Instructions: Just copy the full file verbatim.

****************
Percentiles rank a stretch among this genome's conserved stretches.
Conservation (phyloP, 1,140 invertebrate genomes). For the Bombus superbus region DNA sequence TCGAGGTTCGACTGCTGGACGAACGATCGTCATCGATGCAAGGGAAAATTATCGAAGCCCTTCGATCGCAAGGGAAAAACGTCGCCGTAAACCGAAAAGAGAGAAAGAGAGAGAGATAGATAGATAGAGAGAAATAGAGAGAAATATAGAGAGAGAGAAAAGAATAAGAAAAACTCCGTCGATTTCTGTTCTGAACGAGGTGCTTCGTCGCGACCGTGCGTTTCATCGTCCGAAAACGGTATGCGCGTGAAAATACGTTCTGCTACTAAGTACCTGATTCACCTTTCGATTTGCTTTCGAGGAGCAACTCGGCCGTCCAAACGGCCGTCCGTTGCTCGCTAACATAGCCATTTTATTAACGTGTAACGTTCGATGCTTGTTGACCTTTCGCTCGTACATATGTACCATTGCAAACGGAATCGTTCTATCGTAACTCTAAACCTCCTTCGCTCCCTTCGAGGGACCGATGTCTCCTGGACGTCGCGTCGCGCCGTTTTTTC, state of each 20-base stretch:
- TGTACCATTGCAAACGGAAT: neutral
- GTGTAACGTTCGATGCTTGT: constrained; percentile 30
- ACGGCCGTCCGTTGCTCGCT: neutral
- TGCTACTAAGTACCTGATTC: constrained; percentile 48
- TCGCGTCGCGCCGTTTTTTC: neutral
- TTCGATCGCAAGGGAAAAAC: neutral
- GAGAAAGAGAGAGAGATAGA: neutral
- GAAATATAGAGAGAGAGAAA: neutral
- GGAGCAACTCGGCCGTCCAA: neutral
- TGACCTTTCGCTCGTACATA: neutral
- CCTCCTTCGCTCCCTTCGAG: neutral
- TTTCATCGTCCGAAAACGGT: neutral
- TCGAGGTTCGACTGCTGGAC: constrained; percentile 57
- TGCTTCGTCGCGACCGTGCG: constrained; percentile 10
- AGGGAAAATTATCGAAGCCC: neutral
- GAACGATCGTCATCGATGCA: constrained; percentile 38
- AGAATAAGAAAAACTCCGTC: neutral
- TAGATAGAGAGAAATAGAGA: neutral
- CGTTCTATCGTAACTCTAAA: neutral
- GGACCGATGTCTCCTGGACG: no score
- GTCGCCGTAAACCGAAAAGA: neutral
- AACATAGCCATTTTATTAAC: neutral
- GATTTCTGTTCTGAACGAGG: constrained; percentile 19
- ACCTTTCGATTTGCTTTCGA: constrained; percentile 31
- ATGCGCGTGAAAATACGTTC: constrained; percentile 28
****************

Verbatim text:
Percentiles rank a stretch among this genome's conserved stretches.
Conservation (phyloP, 1,140 invertebrate genomes). For the Bombus superbus region DNA sequence TCGAGGTTCGACTGCTGGACGAACGATCGTCATCGATGCAAGGGAAAATTATCGAAGCCCTTCGATCGCAAGGGAAAAACGTCGCCGTAAACCGAAAAGAGAGAAAGAGAGAGAGATAGATAGATAGAGAGAAATAGAGAGAAATATAGAGAGAGAGAAAAGAATAAGAAAAACTCCGTCGATTTCTGTTCTGAACGAGGTGCTTCGTCGCGACCGTGCGTTTCATCGTCCGAAAACGGTATGCGCGTGAAAATACGTTCTGCTACTAAGTACCTGATTCACCTTTCGATTTGCTTTCGAGGAGCAACTCGGCCGTCCAAACGGCCGTCCGTTGCTCGCTAACATAGCCATTTTATTAACGTGTAACGTTCGATGCTTGTTGACCTTTCGCTCGTACATATGTACCATTGCAAACGGAATCGTTCTATCGTAACTCTAAACCTCCTTCGCTCCCTTCGAGGGACCGATGTCTCCTGGACGTCGCGTCGCGCCGTTTTTTC, state of each 20-base stretch:
- TGTACCATTGCAAACGGAAT: neutral
- GTGTAACGTTCGATGCTTGT: constrained; percentile 30
- ACGGCCGTCCGTTGCTCGCT: neutral
- TGCTACTAAGTACCTGATTC: constrained; percentile 48
- TCGCGTCGCGCCGTTTTTTC: neutral
- TTCGATCGCAAGGGAAAAAC: neutral
- GAGAAAGAGAGAGAGATAGA: neutral
- GAAATATAGAGAGAGAGAAA: neutral
- GGAGCAACTCGGCCGTCCAA: neutral
- TGACCTTTCGCTCGTACATA: neutral
- CCTCCTTCGCTCCCTTCGAG: neutral
- TTTCATCGTCCGAAAACGGT: neutral
- TCGAGGTTCGACTGCTGGAC: constrained; percentile 57
- TGCTTCGTCGCGACCGTGCG: constrained; percentile 10
- AGGGAAAATTATCGAAGCCC: neutral
- GAACGATCGTCATCGATGCA: constrained; percentile 38
- AGAATAAGAAAAACTCCGTC: neutral
- TAGATAGAGAGAAATAGAGA: neutral
- CGTTCTATCGTAACTCTAAA: neutral
- GGACCGATGTCTCCTGGACG: no score
- GTCGCCGTAAACCGAAAAGA: neutral
- AACATAGCCATTTTATTAAC: neutral
- GATTTCTGTTCTGAACGAGG: constrained; percentile 19
- ACCTTTCGATTTGCTTTCGA: constrained; percentile 31
- ATGCGCGTGAAAATACGTTC: constrained; percentile 28